As the headline says, the IPA is suing the IHSA. The IHSA has set restrictions on how photos and video from high school sporting events can be used – limiting still photos to printed newspaper stories only and video to 30 second clips, a maximum of two minutes per game and not to be used for more than two days after an event.
They’ve signed a contract with Visual Image Photography for the “exclusive and unlimited access to IHSA tournament locations and photo opportunities.”
There’s a slippery slope in here that I’ve mentioned before, but the IHSA’s action has huge issues in its limitations on how a newspaper uses images for editorial purposes. It would be extremely hard to say a paper’s web site is not an editorial usage. It would also be difficult to deny the editorial value of archived stories – or stories that are season-wrap ups.
The problem for newspapers comes when they start to defend their rights to sell reprints, as that is a fairly clear commercial, i.e. non-editorial, usage of the images. Granted, those images are going into private hands and not being used for publications, but a portrait photographer, for example, is in different realm than a photojournalist. The value in the formers images is the specific subject whereas in the latter it’s in the moment or story the subject represents – the individual could have been replaced by someone else, doing the same thing, and still had value.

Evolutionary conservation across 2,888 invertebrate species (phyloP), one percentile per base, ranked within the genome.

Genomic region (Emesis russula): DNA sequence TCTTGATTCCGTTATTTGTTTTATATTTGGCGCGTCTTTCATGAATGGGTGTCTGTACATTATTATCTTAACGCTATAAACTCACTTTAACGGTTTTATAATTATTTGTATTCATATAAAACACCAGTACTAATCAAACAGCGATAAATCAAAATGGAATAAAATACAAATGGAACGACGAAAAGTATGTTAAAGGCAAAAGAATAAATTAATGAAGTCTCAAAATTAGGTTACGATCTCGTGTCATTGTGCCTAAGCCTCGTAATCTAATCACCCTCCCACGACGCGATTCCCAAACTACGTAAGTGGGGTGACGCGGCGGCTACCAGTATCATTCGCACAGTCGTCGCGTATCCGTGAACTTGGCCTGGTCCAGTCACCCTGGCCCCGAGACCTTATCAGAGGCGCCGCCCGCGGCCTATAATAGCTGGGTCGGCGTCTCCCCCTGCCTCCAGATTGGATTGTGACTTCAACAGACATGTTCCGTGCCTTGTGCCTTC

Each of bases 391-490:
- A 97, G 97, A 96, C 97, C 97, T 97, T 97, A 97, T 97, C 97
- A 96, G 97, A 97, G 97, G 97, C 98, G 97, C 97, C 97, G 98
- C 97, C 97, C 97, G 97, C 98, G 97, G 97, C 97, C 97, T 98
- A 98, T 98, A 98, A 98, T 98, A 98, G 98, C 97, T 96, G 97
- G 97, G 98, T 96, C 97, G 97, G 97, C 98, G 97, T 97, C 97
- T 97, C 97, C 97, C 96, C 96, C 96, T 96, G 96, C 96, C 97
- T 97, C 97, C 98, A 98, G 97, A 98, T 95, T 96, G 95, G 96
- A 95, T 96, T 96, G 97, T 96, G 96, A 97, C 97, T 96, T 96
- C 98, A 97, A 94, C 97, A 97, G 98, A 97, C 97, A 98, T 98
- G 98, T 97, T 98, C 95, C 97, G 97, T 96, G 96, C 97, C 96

Newspapers will defend their reprints as a public service, which to some extent they are. The problem may arise when they defend their pricing. As a “public service” you’re implying there is no profit margin on those reprints, which I know is not the case. If you’re doing it in-house, the prints are costing you a dollar or two and you’re selling them for $20-30 each.
There are some newspapers that are treading on extremely dangerous grounds by generating “web galleries” that have limited or no editorial value – dumping everything that’s sharp online and hoping to either drive traffic to the web site or make reprint sales. There’s no storytelling aspect to those galleries and could, in my non-legal opinion, be considered commercial ventures.
The IPA and their 600 member newspapers are on the right track – but they need to make sure the reprint issues isn’t brought into this because, again in my non-legal opinion, that’s been thin ice for years and will only get thinner. As for the IHSA, think – without local newspapers covering high school athletics, you essentially cease to exist in certain communities.
To that end, if the Illinois High School Association doesn’t back down and admit they have overstepped their bounds here, then the Illinois Press Association should explain to their readers why there is no coverage of high school sports in their paper. The parents’ outrage should send a clear message.